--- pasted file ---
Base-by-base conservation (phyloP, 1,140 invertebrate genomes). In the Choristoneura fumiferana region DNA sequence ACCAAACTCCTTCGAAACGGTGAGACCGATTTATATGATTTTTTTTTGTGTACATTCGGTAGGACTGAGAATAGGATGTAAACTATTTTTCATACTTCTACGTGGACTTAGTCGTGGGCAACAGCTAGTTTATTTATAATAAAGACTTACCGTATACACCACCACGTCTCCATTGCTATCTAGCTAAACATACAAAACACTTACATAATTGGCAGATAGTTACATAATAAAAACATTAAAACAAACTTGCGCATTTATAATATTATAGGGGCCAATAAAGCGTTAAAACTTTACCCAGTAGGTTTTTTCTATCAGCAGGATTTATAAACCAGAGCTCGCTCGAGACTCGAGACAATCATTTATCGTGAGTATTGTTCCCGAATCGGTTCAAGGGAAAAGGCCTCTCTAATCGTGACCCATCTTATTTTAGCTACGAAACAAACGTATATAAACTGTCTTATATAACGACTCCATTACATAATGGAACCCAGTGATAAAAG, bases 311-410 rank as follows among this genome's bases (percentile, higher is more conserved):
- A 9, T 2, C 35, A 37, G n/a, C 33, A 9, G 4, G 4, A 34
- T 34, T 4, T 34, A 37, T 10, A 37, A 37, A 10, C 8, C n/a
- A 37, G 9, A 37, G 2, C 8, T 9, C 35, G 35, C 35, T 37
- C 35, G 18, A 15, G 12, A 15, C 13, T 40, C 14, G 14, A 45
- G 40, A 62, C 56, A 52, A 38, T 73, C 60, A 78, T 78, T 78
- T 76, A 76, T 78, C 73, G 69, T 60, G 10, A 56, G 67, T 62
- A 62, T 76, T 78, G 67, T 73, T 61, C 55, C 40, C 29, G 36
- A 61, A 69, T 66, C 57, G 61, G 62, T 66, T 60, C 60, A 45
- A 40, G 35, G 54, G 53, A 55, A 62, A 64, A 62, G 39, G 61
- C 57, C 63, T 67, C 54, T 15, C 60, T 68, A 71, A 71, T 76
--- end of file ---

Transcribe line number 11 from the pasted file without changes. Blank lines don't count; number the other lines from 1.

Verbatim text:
- C 57, C 63, T 67, C 54, T 15, C 60, T 68, A 71, A 71, T 76